|Publication number||US6374396 B1|
|Application number||US 09/205,896|
|Publication date||Apr 16, 2002|
|Filing date||Dec 4, 1998|
|Priority date||Dec 4, 1998|
|Publication number||09205896, 205896, US 6374396 B1, US 6374396B1, US-B1-6374396, US6374396 B1, US6374396B1|
|Inventors||Bill Baggenstoss, Christophe Pierrat|
|Original Assignee||Micron Technology, Inc.|
|Export Citation||BiBTeX, EndNote, RefMan|
|Patent Citations (12), Referenced by (31), Classifications (8), Legal Events (5)|
|External Links: USPTO, USPTO Assignment, Espacenet|
The present invention relates generally to optical lithographic techniques commonly used in the formation of integrated circuits and structures on a semiconductor substrate. In particular, the present invention relates to methods of correcting a mask for use in photolithography, systems to perform the correction and apparatus produced from such a corrected mask.
A portion of the disclosure of this patent document contains material which is subject to copyright protection. The copyright owner has no objection to the facsimile reproduction by anyone of the patent disclosure, as it appears in the Patent and Trademark Office patent files or records, but otherwise reserves all copyright rights whatsoever. The following notice applies to the software and data as described below and in the drawing hereto: Copyrightę 1998, Micron Technology, Inc., All Rights Reserved.
Semiconductor device features are primarily fabricated using photolithography. The art of photolithography embodies techniques for creating two-dimensional patterns on a work surface, or target, by the controlled application of energy (such as electromagnetic, ion beam or other radiation) to a reactive material, or resist, deposited on the target. In a photolithographic process the energy application is controlled through the use of a patterned photomask. The pattern is transferred to a resist coating on the target, forming a resist pattern. The target is then etched according to the resist pattern and, following the etch, subjected to further processing steps. In semiconductor fabrication, the target may be a semiconductor wafer and the resulting features form a portion of a final integrated circuit.
Typically, photolithography is achieved by projecting or transmitting energy through a pattern made of opaque areas and clear areas on a mask. In the case of optical photolithography, the opaque areas of the pattern block light, thereby casting shadows and creating dark areas, while the clear areas allow light to pass, thereby creating light areas. Energy is projected through the clear areas onto and through a lens and subsequently onto the target, such as a semiconductor wafer. The term opaque refers to any area that blocks a sufficient level of the projected energy such that any energy passing through the opaque area will produce only negligible reaction with the resist coating. The term clear refers to any area that permits a sufficient level of energy to project onto the target to react with the resist coating to produce a resist pattern.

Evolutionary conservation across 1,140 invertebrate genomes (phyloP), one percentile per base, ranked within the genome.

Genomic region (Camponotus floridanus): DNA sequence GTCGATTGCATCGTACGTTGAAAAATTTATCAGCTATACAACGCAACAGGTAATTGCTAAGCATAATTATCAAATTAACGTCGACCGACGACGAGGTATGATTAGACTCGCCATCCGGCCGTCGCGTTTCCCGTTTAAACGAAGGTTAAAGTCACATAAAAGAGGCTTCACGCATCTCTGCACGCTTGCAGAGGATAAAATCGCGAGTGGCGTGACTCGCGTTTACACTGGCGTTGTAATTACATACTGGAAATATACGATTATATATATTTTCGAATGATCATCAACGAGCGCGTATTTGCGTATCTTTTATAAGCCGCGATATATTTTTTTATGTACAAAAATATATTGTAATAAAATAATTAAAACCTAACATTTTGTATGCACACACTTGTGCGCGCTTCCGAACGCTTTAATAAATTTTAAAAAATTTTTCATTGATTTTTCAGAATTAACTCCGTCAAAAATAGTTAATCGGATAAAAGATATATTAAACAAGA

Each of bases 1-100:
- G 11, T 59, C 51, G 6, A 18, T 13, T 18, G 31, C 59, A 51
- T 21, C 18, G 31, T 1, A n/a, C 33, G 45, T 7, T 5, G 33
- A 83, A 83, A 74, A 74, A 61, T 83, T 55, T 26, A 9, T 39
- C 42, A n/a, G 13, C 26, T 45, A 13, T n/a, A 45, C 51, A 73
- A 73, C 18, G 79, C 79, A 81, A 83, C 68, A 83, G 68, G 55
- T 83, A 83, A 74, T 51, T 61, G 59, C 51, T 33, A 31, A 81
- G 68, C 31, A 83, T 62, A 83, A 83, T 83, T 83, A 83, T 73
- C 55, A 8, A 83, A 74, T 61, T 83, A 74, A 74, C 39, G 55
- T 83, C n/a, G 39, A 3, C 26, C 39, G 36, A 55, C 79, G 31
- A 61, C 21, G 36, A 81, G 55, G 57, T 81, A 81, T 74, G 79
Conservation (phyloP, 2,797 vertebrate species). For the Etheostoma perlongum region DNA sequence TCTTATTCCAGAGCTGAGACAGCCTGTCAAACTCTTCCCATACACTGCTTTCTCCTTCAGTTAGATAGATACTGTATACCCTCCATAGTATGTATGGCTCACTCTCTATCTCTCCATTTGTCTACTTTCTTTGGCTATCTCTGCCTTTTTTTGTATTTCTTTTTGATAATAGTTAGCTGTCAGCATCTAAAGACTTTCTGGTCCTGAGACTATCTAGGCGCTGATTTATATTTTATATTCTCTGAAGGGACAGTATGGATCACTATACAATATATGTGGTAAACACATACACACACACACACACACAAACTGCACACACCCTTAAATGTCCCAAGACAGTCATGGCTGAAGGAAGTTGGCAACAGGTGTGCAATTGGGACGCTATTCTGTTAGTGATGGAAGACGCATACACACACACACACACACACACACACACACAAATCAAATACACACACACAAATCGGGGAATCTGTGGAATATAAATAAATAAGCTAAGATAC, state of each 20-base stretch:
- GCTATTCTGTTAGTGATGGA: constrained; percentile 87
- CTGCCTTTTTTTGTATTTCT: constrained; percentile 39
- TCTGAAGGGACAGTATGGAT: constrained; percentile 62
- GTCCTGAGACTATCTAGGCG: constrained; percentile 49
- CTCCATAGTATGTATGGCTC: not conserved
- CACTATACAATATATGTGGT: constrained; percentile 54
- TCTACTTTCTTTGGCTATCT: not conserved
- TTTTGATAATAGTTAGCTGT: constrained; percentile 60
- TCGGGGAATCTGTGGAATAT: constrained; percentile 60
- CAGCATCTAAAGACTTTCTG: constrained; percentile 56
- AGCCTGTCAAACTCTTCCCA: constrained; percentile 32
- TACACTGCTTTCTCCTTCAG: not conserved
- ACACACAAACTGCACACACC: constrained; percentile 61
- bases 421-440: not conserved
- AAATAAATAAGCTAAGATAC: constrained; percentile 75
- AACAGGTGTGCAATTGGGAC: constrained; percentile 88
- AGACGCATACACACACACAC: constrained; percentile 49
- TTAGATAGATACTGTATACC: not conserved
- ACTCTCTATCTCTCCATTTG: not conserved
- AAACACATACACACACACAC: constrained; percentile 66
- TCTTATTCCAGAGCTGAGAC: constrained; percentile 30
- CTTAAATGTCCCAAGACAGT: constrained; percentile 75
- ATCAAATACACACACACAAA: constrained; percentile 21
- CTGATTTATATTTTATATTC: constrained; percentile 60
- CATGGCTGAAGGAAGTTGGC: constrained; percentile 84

In the process of forming a pattern by a projection exposure, it is customary that a member used for reduced-size projection is termed a reticle, and a member for life-size projection is termed a mask; or a member corresponding to an original sheet is termed a reticle, and a member obtained by duplicating such a reticle is termed a mask. In the present invention, any of the masks and reticles classified by such various definitions are referred to as a mask for convenience. Furthermore, the term mask may also refer to a database representation used to produce a physical mask.
The process of producing a mask for an integrated circuit involves generating a composite drawing of the integrated circuit derived from a circuit layout, which is generated from the functional and schematic diagrams. The composite drawing represents the various layers of the integrated circuit, and each layer of the composite drawing will be used to generate a single mask. To transform a layer of the composite drawing into a mask, it is digitized. The resulting database representation defines the opaque and clear areas of the mask. The physical mask is typically produced by selectively establishing areas of opaque material, often a layer of chrome, on a clear support, often a glass or quartz plate. As will be apparent to the reader, areas of the clear support not covered by the opaque material are necessarily clear.